In an effort to solidify ICANN’s position that it remains committed to introducing new gTLDs (at some point in time), at the October meeting, ICANN’s Board of Directors passed a resolution affirming that “work continues on the remaining issues that need to be resolved by the community prior to the launch of ICANN’s next round of gTLDs and directing ICANN staff to 'study the potential impact of a call for formal ‘Expressions of Interest.' ”6 By seeking formal Expressions of Interest from potential new gTLD registrants, ICANN expects to be better able to understand the economic demand for new gTLDs and the number and type of new gTLDs to be sought by potential gTLD applicants.7

Particularly, on December 18, 2009, ICANN released a Draft Expressions of Interest/Pre-Registration Model for soliciting Expressions of Interest for new gTLDs from interested applicants.8 According to the model, responses to the request for Expressions of Interest would be mandatory for eligibility to submit a gTLD application in the first round, and any such interested applicants would be required to submit their request along with a $55,000 non-refundable deposit which would be credited against the total cost of the new gTLD upon issuance.9 Any Expressions of Interest applications would also be required to contain a specific set of information concerning the participating entity, including, the string intended to be registered as a gTLD. In accordance with ICANN's commitment to full transparency,10 this information would be publicly disclosed through the ICANN website.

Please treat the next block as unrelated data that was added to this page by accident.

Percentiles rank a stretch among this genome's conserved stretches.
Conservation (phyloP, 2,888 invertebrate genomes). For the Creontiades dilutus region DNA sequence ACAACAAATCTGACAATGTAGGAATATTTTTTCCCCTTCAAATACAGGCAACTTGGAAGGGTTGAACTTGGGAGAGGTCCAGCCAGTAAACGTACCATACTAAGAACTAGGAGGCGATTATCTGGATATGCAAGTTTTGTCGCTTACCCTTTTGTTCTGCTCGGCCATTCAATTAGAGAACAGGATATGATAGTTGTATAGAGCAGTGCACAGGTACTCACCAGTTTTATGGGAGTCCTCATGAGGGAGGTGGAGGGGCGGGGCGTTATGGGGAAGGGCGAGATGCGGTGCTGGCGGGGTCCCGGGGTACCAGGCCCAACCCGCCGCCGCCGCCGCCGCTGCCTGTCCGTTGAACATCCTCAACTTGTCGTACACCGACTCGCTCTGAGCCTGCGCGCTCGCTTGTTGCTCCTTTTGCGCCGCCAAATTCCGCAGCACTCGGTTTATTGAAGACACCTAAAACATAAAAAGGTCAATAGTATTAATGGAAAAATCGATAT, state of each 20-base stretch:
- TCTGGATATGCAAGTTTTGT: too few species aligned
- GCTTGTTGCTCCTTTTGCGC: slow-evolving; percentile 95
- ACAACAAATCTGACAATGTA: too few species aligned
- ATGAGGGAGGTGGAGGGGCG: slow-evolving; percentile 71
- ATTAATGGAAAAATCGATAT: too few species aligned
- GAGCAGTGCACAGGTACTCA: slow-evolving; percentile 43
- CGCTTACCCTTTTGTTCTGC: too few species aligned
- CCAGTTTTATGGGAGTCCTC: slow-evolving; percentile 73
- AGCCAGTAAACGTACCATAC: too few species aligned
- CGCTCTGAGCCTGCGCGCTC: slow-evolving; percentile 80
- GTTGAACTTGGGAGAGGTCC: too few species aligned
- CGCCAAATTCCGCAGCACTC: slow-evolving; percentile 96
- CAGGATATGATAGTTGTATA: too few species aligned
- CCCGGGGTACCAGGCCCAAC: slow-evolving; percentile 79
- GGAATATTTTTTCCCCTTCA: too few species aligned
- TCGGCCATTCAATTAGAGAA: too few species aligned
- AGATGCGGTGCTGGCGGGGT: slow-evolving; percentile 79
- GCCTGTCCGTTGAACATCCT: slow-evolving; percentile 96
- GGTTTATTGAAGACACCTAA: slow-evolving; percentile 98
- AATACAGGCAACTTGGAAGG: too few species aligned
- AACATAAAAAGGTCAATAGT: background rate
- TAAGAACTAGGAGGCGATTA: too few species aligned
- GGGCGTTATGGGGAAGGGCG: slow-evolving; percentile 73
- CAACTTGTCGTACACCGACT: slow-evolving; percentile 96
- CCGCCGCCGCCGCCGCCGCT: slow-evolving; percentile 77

Notable, because Expressions of Interest would be received and published by ICANN prior to the formal registration and release of any new gTLDs, trademark owners would be provided with a mechanism for advanced notice of upcoming gTLD threats. Furthermore, because the proposed Expressions of Interest program would be mandatory for first round gTLD applicants and be accompanied by a substantial fee, trademark owners could reasonably rely on submitted date to accurately predict, assess and take action against future gTLD registrations. Accordingly, should the Expressions of Interest program become permanent, trademark owners should monitor these filings/publications in a similar manner to filings with a government office which registers trademarks, e.g., the United States Trademark Office, and be prepared to take action should their trademark(s) be placed at risk by a potential gTLD registration.

Victory # 3: Some Protections Are Better Than No Protections

Additionally, the Generic Names Supporting Organization ("GNSO"), ICANN's standards setting body, adopted a resolution creating a Special Trademarks Issues ("STI") review team to analyze the Trademark Clearinghouse and the Uniform Rapid Suspension System ("URS") that previously had been proposed by ICANN.11 The STI is made up of twenty-one (21) members representing various industry sector groups including commercial stakeholders (i.e., businesses and trademark owners), non-commercial stakeholders (i.e., community groups), registrar and registry stakeholders, and government stakeholders. Rather than approving ICANN's proposals, the STI published a "Special Trademark Issues Review Team Recommendations" which describes an alternative rights protection mechanism model that "reflects compromises made by each of the stakeholder representatives in an effort to find a solution that would be more effective and implementable" than the ICANN model.12